Most Read Contributor in Australia, September 2016
A recent Fair Work Commission decision has considered the
potential reach of the new anti-bullying laws, and found that
despite the substantial breadth of the provisions, they do not
apply to persons receiving social security payments administered by
a government department.
In a creative argument based on the extended definition of
"worker" under section 789FF of the Fair Work Act
2009 (Cth) (FW Act), the applicant, Mr
Balthazaar submitted that because he received carer payments to
assist him in caring for his daughter who suffers from a mental
illness, he was an employee, outworker or volunteer for the
Commonwealth Department of Human Services (the
Department). In doing so, Mr Balthazaar referred to the
payment eligibility criteria under the Social Security Act
1991 (SS Act), and government publications
suggesting that social welfare compensates carers for services
which would otherwise be a burden on the government.
The Department argued that while Mr Balthazaar met the relevant
SS Act criteria to be eligible for an income support payment, the
Department was not a beneficiary of the work he was performing, and
therefore this necessary element of an employment relationship was
missing in the circumstances.
Meaning of "worker" under section 789FF
Watson VP considered the meaning of "worker" under
section 789FF of the FW Act, which refers to the definition
contained in the Work Health and Safety Act 2011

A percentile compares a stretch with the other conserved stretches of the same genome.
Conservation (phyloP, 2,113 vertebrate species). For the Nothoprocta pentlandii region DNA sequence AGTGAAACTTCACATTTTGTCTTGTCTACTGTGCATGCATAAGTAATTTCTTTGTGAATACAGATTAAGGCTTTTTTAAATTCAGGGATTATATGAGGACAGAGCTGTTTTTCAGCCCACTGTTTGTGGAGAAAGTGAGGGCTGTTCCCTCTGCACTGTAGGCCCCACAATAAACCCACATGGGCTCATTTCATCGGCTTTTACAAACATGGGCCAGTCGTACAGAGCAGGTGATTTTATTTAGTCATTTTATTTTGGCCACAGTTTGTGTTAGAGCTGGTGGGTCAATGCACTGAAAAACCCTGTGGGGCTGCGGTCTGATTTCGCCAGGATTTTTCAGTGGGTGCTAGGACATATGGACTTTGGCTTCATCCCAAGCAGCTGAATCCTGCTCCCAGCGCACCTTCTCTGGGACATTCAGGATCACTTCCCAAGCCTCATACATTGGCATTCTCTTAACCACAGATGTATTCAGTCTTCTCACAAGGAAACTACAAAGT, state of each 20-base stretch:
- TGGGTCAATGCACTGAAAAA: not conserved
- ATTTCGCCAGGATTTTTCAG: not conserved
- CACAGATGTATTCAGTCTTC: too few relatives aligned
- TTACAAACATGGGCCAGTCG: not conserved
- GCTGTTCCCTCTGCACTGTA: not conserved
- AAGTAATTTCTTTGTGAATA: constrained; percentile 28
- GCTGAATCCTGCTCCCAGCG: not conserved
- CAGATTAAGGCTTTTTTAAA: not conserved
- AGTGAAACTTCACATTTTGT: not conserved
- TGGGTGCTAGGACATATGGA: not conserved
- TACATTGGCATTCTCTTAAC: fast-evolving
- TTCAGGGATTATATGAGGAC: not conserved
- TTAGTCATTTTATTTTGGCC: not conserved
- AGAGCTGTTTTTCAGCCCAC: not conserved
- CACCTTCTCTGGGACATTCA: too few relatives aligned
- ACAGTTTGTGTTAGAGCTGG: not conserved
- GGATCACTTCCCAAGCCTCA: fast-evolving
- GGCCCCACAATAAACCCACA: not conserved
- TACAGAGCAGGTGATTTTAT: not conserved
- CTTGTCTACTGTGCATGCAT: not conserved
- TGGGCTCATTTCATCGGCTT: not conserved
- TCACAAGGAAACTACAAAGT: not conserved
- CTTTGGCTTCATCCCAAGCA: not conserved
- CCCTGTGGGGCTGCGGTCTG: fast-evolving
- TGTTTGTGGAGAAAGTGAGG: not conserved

(WHS Act). Section 7(1) of the WHS Act provides
that: "A person is a worker if the person carries out work
in any capacity for a person conducting a business or
undertaking...", and includes a non-exhaustive list of
examples, such as work performed in the capacity of an employee,
volunteer, contractor or outworker.
While it was clear that the Department conducted a business or
undertaking, the threshold issue was whether Mr Balthazaar was a
"worker" for the purposes of section 7(1) – that
is, that he carried out "work", and the work was carried
out for the Department.
No requisite connection between work performed and undertaking
of the Department
Watson VP was satisfied that caring work constituted
"work" within the broad terms of section 7(1). However,
it did not follow that such work was performed for the Department,
even though the performance of the caring work was a precondition
to qualifying for the social security payments. The payment of the
benefits arose out of meeting the SS Act criteria, rather than in
relation to the Department's various statutory and
administrative functions. To this end, Mr Balthazaar's caring
work lacked the "requisite connection" to the
"undertaking" of the Department. Therefore, Watson VP
found that Mr Balthazaar was not a "worker" for the
purposes of the anti-bullying provisions, and his application was
Important take away: broad scope of the anti-bullying
While Mr Balthazaar was unsuccessful, the decision serves as an
important warning to employers about the broad potential
application of the anti-bullying provisions. As considered by
Watson VP in his reasoning, the reach of the provisions extends far
beyond the types of employment relationships contemplated by the
remainder of the FW Act. Further, the potential remedy under the
provisions (being a compulsory order by the Fair Work Commission)
"...is available with respect to bullying at work that may
be engaged in by persons beyond the employer and its employees and
independently of any formal relationship between the individuals
concerned" [at 17]. Organisations should be aware of the
variety of circumstances in which a bullying claim can arise and
ensure that their internal policies and procedures are equipped to
manage these risks effectively.
Arnold Balthazaar v Raelene McGuire; Department of Human
Services (Commonwealth)  FWC 2076
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